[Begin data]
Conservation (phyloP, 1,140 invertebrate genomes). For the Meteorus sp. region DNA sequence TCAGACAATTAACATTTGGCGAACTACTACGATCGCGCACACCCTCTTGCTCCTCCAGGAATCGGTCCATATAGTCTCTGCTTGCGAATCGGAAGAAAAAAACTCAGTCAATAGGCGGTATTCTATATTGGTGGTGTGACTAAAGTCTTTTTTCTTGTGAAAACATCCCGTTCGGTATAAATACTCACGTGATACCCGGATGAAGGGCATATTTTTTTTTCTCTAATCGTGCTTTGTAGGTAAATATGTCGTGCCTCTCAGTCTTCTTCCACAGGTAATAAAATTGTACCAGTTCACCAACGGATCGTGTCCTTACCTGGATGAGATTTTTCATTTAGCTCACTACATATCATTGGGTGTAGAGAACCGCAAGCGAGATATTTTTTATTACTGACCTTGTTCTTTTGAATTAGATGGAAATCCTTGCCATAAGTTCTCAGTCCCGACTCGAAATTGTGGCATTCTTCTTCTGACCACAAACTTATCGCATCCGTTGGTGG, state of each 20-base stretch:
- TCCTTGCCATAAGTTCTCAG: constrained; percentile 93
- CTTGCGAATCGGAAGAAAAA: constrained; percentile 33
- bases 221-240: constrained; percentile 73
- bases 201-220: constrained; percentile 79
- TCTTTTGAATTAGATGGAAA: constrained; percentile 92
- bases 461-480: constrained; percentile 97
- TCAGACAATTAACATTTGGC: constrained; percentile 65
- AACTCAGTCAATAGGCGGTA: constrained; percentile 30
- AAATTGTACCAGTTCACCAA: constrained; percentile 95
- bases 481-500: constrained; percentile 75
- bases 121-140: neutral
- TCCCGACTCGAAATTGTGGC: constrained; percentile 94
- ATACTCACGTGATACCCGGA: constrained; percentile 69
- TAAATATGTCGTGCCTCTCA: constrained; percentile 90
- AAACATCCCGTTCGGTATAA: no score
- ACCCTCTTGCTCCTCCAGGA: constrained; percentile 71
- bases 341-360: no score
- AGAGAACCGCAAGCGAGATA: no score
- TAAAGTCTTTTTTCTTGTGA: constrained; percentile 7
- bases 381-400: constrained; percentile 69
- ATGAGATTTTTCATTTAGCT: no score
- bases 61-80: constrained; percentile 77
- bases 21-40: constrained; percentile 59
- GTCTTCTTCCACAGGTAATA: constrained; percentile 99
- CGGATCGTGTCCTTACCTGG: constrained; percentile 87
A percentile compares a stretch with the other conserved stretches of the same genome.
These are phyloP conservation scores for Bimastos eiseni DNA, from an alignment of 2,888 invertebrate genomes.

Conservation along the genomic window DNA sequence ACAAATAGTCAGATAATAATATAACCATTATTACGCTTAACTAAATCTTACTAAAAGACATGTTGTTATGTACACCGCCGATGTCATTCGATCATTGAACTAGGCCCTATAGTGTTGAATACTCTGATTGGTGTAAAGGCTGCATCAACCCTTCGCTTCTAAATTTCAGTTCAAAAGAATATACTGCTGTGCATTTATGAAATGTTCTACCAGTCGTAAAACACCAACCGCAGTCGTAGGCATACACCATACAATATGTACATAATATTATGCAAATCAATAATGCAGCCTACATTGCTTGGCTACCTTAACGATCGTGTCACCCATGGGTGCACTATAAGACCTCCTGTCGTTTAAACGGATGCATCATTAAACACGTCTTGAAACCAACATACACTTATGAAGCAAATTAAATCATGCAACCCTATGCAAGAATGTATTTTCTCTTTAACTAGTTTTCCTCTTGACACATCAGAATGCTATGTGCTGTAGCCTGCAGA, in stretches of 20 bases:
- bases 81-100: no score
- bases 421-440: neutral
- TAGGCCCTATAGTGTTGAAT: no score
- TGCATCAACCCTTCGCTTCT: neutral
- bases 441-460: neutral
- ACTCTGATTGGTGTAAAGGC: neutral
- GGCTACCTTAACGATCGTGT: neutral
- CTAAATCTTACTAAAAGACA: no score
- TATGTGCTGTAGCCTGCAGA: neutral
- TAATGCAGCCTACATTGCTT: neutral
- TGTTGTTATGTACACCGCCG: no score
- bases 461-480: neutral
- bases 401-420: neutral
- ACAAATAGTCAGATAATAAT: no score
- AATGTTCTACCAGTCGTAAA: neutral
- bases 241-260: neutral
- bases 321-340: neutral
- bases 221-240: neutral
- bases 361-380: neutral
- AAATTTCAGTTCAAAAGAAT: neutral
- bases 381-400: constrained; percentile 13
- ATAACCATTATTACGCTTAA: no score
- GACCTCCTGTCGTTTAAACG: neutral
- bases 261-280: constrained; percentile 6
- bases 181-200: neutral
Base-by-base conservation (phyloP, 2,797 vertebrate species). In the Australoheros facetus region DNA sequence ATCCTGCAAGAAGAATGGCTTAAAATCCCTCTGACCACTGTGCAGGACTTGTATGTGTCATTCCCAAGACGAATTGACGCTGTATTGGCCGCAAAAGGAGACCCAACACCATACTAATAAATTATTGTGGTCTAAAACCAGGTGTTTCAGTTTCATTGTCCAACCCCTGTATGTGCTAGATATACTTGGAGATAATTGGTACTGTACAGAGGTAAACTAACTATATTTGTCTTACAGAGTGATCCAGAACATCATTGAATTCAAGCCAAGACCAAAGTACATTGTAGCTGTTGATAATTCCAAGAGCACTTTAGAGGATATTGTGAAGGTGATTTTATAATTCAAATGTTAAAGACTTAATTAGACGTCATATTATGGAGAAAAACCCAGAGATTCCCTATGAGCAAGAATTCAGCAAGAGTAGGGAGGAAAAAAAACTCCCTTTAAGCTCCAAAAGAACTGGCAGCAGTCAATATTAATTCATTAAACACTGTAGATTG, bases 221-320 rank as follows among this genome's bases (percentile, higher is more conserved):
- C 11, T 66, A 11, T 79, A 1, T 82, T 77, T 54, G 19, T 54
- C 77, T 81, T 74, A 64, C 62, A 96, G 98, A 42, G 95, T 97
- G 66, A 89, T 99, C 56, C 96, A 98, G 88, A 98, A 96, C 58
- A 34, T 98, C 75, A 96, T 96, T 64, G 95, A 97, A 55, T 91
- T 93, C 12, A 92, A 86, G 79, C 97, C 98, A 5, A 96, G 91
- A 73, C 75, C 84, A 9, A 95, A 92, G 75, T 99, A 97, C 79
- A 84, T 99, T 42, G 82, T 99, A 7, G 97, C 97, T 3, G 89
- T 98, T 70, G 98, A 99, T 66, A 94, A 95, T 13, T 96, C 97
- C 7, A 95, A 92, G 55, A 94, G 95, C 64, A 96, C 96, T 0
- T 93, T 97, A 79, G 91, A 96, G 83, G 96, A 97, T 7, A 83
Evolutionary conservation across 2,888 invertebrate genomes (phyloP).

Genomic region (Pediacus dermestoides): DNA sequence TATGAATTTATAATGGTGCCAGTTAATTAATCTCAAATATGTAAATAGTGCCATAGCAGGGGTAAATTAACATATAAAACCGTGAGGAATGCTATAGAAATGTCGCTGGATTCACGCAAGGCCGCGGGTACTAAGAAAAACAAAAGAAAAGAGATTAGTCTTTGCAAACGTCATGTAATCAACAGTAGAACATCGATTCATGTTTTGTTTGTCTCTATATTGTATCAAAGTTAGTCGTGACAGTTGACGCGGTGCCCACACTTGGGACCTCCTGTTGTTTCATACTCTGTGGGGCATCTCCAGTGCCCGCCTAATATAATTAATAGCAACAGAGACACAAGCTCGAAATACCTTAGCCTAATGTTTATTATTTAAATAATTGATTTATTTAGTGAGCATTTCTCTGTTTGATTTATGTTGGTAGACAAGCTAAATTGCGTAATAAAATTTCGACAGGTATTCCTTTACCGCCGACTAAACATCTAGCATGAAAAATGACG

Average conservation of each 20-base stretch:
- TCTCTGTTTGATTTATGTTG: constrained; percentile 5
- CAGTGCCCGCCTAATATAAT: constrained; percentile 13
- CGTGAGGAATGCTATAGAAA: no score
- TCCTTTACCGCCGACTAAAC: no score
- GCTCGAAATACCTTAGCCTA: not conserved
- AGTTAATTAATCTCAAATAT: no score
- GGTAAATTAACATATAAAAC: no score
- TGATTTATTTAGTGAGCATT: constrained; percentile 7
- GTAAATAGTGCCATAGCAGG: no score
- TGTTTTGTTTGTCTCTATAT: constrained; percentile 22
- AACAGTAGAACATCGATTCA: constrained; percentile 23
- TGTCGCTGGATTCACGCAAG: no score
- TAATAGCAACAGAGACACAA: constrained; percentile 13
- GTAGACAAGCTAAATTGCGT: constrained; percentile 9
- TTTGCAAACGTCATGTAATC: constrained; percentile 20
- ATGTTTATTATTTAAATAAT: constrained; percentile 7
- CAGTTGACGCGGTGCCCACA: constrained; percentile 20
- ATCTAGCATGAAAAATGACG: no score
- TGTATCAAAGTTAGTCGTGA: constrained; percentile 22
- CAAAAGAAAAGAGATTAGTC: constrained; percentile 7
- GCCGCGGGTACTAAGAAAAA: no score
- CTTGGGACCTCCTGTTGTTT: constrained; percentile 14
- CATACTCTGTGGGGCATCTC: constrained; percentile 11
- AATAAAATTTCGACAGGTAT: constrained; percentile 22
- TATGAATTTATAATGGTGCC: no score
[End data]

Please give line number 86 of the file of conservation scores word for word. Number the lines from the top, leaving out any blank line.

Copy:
- ATCTAGCATGAAAAATGACG: no score